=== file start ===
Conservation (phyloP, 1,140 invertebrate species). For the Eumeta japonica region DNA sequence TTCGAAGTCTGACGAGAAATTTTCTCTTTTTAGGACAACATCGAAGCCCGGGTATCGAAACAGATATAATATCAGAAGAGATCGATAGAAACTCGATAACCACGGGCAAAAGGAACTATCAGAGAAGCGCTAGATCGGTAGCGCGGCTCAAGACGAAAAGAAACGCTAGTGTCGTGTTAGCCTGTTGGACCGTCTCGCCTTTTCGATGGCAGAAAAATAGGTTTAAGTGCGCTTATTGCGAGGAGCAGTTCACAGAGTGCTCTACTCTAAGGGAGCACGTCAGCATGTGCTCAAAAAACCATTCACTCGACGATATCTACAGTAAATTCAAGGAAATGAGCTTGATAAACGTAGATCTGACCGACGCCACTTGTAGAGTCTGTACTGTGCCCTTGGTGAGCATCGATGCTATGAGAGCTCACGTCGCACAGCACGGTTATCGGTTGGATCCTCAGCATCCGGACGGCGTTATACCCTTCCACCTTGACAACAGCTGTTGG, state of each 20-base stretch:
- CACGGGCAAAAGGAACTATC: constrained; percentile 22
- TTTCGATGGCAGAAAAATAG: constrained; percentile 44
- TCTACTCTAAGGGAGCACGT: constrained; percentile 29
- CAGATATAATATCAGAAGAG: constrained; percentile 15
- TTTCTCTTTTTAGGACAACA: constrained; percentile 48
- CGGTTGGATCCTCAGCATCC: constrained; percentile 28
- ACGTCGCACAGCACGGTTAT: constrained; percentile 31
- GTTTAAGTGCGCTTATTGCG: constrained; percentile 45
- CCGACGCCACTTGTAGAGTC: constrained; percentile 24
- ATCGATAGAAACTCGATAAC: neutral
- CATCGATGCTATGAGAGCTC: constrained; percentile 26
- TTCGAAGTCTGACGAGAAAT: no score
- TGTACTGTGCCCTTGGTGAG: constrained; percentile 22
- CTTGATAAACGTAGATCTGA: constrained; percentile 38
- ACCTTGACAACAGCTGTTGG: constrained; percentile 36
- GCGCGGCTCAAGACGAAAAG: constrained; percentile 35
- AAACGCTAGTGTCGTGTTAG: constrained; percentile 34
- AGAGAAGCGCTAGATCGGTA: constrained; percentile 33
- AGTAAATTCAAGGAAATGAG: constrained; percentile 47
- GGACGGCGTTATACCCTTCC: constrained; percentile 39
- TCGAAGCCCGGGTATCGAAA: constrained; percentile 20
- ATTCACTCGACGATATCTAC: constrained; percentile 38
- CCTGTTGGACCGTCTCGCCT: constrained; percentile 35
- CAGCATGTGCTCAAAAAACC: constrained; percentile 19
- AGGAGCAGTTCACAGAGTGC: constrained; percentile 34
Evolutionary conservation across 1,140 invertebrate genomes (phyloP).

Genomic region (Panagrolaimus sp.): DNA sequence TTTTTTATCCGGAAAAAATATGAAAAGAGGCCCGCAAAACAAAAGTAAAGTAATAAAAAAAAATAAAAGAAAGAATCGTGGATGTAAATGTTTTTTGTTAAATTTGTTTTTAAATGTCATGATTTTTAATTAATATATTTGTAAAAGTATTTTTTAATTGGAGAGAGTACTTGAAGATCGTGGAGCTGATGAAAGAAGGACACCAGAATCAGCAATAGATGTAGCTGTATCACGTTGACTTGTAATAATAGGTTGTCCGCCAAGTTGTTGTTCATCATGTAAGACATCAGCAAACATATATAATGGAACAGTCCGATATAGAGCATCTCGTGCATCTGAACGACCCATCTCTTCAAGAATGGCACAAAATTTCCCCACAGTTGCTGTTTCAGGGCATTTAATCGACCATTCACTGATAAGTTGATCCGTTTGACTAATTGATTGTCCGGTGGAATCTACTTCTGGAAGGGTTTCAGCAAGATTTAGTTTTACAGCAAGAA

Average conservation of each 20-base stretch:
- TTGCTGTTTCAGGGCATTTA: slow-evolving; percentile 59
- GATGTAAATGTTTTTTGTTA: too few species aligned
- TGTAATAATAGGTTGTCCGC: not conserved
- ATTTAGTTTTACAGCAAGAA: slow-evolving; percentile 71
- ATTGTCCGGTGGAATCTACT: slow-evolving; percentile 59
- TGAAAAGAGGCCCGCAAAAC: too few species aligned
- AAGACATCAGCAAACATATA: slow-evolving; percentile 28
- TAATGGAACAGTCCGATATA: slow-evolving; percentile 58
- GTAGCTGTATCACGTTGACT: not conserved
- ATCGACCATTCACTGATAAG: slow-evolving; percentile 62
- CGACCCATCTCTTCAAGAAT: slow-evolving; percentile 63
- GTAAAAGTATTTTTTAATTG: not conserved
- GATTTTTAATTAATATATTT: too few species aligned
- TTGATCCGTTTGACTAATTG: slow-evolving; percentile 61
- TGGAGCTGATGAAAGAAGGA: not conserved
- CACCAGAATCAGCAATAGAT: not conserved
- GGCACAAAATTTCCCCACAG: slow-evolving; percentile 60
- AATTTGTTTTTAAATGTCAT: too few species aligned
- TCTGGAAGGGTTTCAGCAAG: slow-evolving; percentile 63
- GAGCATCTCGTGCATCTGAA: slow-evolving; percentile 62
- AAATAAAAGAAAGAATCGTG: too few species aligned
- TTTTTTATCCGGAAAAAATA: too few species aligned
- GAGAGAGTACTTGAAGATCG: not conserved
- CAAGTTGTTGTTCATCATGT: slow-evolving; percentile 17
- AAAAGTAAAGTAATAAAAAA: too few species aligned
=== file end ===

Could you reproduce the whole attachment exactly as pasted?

Conservation (phyloP, 1,140 invertebrate species). For the Eumeta japonica region DNA sequence TTCGAAGTCTGACGAGAAATTTTCTCTTTTTAGGACAACATCGAAGCCCGGGTATCGAAACAGATATAATATCAGAAGAGATCGATAGAAACTCGATAACCACGGGCAAAAGGAACTATCAGAGAAGCGCTAGATCGGTAGCGCGGCTCAAGACGAAAAGAAACGCTAGTGTCGTGTTAGCCTGTTGGACCGTCTCGCCTTTTCGATGGCAGAAAAATAGGTTTAAGTGCGCTTATTGCGAGGAGCAGTTCACAGAGTGCTCTACTCTAAGGGAGCACGTCAGCATGTGCTCAAAAAACCATTCACTCGACGATATCTACAGTAAATTCAAGGAAATGAGCTTGATAAACGTAGATCTGACCGACGCCACTTGTAGAGTCTGTACTGTGCCCTTGGTGAGCATCGATGCTATGAGAGCTCACGTCGCACAGCACGGTTATCGGTTGGATCCTCAGCATCCGGACGGCGTTATACCCTTCCACCTTGACAACAGCTGTTGG, state of each 20-base stretch:
- CACGGGCAAAAGGAACTATC: constrained; percentile 22
- TTTCGATGGCAGAAAAATAG: constrained; percentile 44
- TCTACTCTAAGGGAGCACGT: constrained; percentile 29
- CAGATATAATATCAGAAGAG: constrained; percentile 15
- TTTCTCTTTTTAGGACAACA: constrained; percentile 48
- CGGTTGGATCCTCAGCATCC: constrained; percentile 28
- ACGTCGCACAGCACGGTTAT: constrained; percentile 31
- GTTTAAGTGCGCTTATTGCG: constrained; percentile 45
- CCGACGCCACTTGTAGAGTC: constrained; percentile 24
- ATCGATAGAAACTCGATAAC: neutral
- CATCGATGCTATGAGAGCTC: constrained; percentile 26
- TTCGAAGTCTGACGAGAAAT: no score
- TGTACTGTGCCCTTGGTGAG: constrained; percentile 22
- CTTGATAAACGTAGATCTGA: constrained; percentile 38
- ACCTTGACAACAGCTGTTGG: constrained; percentile 36
- GCGCGGCTCAAGACGAAAAG: constrained; percentile 35
- AAACGCTAGTGTCGTGTTAG: constrained; percentile 34
- AGAGAAGCGCTAGATCGGTA: constrained; percentile 33
- AGTAAATTCAAGGAAATGAG: constrained; percentile 47
- GGACGGCGTTATACCCTTCC: constrained; percentile 39
- TCGAAGCCCGGGTATCGAAA: constrained; percentile 20
- ATTCACTCGACGATATCTAC: constrained; percentile 38
- CCTGTTGGACCGTCTCGCCT: constrained; percentile 35
- CAGCATGTGCTCAAAAAACC: constrained; percentile 19
- AGGAGCAGTTCACAGAGTGC: constrained; percentile 34
Evolutionary conservation across 1,140 invertebrate genomes (phyloP).

Genomic region (Panagrolaimus sp.): DNA sequence TTTTTTATCCGGAAAAAATATGAAAAGAGGCCCGCAAAACAAAAGTAAAGTAATAAAAAAAAATAAAAGAAAGAATCGTGGATGTAAATGTTTTTTGTTAAATTTGTTTTTAAATGTCATGATTTTTAATTAATATATTTGTAAAAGTATTTTTTAATTGGAGAGAGTACTTGAAGATCGTGGAGCTGATGAAAGAAGGACACCAGAATCAGCAATAGATGTAGCTGTATCACGTTGACTTGTAATAATAGGTTGTCCGCCAAGTTGTTGTTCATCATGTAAGACATCAGCAAACATATATAATGGAACAGTCCGATATAGAGCATCTCGTGCATCTGAACGACCCATCTCTTCAAGAATGGCACAAAATTTCCCCACAGTTGCTGTTTCAGGGCATTTAATCGACCATTCACTGATAAGTTGATCCGTTTGACTAATTGATTGTCCGGTGGAATCTACTTCTGGAAGGGTTTCAGCAAGATTTAGTTTTACAGCAAGAA

Average conservation of each 20-base stretch:
- TTGCTGTTTCAGGGCATTTA: slow-evolving; percentile 59
- GATGTAAATGTTTTTTGTTA: too few species aligned
- TGTAATAATAGGTTGTCCGC: not conserved
- ATTTAGTTTTACAGCAAGAA: slow-evolving; percentile 71
- ATTGTCCGGTGGAATCTACT: slow-evolving; percentile 59
- TGAAAAGAGGCCCGCAAAAC: too few species aligned
- AAGACATCAGCAAACATATA: slow-evolving; percentile 28
- TAATGGAACAGTCCGATATA: slow-evolving; percentile 58
- GTAGCTGTATCACGTTGACT: not conserved
- ATCGACCATTCACTGATAAG: slow-evolving; percentile 62
- CGACCCATCTCTTCAAGAAT: slow-evolving; percentile 63
- GTAAAAGTATTTTTTAATTG: not conserved
- GATTTTTAATTAATATATTT: too few species aligned
- TTGATCCGTTTGACTAATTG: slow-evolving; percentile 61
- TGGAGCTGATGAAAGAAGGA: not conserved
- CACCAGAATCAGCAATAGAT: not conserved
- GGCACAAAATTTCCCCACAG: slow-evolving; percentile 60
- AATTTGTTTTTAAATGTCAT: too few species aligned
- TCTGGAAGGGTTTCAGCAAG: slow-evolving; percentile 63
- GAGCATCTCGTGCATCTGAA: slow-evolving; percentile 62
- AAATAAAAGAAAGAATCGTG: too few species aligned
- TTTTTTATCCGGAAAAAATA: too few species aligned
- GAGAGAGTACTTGAAGATCG: not conserved
- CAAGTTGTTGTTCATCATGT: slow-evolving; percentile 17
- AAAAGTAAAGTAATAAAAAA: too few species aligned